Former chancellor of D.C. public schools Michelle Rhee, who created a buzz with the launch of her non-profit advocacy group StudentsFirst in December 2010, feels that one of the ways in which America can effectively battle the crisis that plagues its public education system is by ensuring that every classroom in the country recruits the best teachers. Unfortunately, the current culture and environment is not one which facilitates that, feels Rhee.

Speaking on The Dylan Ratigan Show on NBC last week, Rhee pointed out that it was important to make teaching a profession that high performers wanted to get into. That involved making it more selective, as well as introducing a system of differentiated remuneration that rewarded teachers on the basis of their effectiveness.

High performers want to be recognized and rewarded for what they are doing - if they are outperforming their peers, they want to be valued and respected in that way...we treat our teachers like they are interchangeable widgets. We pay everybody the same as long as they have the same years of experience, regardless of how effective or ineffective they are, said Rhee.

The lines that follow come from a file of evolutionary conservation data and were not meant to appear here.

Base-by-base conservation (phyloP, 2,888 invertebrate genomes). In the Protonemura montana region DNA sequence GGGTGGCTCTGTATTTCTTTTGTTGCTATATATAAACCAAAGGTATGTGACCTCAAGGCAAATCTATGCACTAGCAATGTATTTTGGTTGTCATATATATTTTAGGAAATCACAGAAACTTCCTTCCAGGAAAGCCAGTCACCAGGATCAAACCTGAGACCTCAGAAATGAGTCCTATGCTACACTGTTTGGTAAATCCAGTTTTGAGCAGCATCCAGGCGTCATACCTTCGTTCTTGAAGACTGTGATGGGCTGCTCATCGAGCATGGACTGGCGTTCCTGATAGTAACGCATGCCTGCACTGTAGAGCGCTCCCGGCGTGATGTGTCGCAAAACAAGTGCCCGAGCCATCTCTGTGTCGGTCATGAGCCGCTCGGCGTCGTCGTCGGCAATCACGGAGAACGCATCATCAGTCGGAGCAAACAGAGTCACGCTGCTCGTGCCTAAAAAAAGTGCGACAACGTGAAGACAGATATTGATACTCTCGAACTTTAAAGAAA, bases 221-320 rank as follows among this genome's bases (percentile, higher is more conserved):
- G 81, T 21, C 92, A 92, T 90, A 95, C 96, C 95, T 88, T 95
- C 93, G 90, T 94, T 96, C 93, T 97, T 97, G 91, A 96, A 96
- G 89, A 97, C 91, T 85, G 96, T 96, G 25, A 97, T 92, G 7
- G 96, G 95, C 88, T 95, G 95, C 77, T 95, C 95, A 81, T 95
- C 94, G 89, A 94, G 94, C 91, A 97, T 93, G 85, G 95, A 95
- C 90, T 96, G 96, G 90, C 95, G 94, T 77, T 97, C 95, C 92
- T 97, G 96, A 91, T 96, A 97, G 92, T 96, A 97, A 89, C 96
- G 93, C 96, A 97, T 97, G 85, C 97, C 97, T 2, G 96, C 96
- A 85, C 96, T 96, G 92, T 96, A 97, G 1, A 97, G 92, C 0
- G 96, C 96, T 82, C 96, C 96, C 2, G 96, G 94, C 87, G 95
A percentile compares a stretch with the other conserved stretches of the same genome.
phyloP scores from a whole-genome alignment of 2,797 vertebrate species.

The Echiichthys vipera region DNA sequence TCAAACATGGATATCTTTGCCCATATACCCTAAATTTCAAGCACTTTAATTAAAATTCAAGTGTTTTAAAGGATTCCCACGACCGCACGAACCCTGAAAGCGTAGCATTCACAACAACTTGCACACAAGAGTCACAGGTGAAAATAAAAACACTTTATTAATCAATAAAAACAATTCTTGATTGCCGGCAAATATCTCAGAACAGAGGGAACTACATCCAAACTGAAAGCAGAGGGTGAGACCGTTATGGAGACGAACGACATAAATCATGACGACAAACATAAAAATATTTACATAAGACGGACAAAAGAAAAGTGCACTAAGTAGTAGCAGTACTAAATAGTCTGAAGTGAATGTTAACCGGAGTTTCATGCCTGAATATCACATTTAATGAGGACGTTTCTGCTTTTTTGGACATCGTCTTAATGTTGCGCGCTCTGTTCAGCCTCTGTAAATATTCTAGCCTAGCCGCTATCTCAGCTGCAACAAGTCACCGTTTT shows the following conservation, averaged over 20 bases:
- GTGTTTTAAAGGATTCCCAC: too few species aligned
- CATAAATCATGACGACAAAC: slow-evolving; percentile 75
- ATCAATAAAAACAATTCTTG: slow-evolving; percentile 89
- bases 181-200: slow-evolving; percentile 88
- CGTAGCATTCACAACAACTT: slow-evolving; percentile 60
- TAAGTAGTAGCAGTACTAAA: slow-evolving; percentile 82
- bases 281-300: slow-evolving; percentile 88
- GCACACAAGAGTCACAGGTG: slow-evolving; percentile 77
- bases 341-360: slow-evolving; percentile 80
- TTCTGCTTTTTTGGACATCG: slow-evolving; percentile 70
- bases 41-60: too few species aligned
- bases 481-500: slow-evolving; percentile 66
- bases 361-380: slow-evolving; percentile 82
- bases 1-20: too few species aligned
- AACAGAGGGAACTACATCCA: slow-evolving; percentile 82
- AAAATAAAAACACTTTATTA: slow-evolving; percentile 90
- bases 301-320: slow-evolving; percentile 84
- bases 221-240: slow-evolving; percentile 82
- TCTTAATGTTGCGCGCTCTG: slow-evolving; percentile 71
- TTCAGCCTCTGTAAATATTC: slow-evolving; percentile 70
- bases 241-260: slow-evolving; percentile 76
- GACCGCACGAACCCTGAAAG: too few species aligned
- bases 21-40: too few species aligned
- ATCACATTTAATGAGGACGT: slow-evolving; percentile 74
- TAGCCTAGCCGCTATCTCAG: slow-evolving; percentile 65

She also drew attention to arcane policies such as laying off teachers on the basis of seniority rather than quality or effectiveness when it came to budget crunches.

Michelle Rhee launched StudentsFirst with the vision of creating an advocacy group with the same heft as that of teachers' unions which could put pressure on policy makers and ensure that policies and laws are driven by the interests of children within public education rather than the interests of unions or adult groups. This week, as she prepares to release her legislative agenda for education reform, one could expect recommendations for radical changes in teacher tenure and pay.

However, whether policy makers will actually embrace her platform and education agenda is something which is uncertain at this point. Rhee's unceremonious departure from the D.C. post, after Adrian Fenty lost the Democratic mayoral primary allegedly because of reforms initiated by her, may deter legislators across states from adopting her ideas, say experts.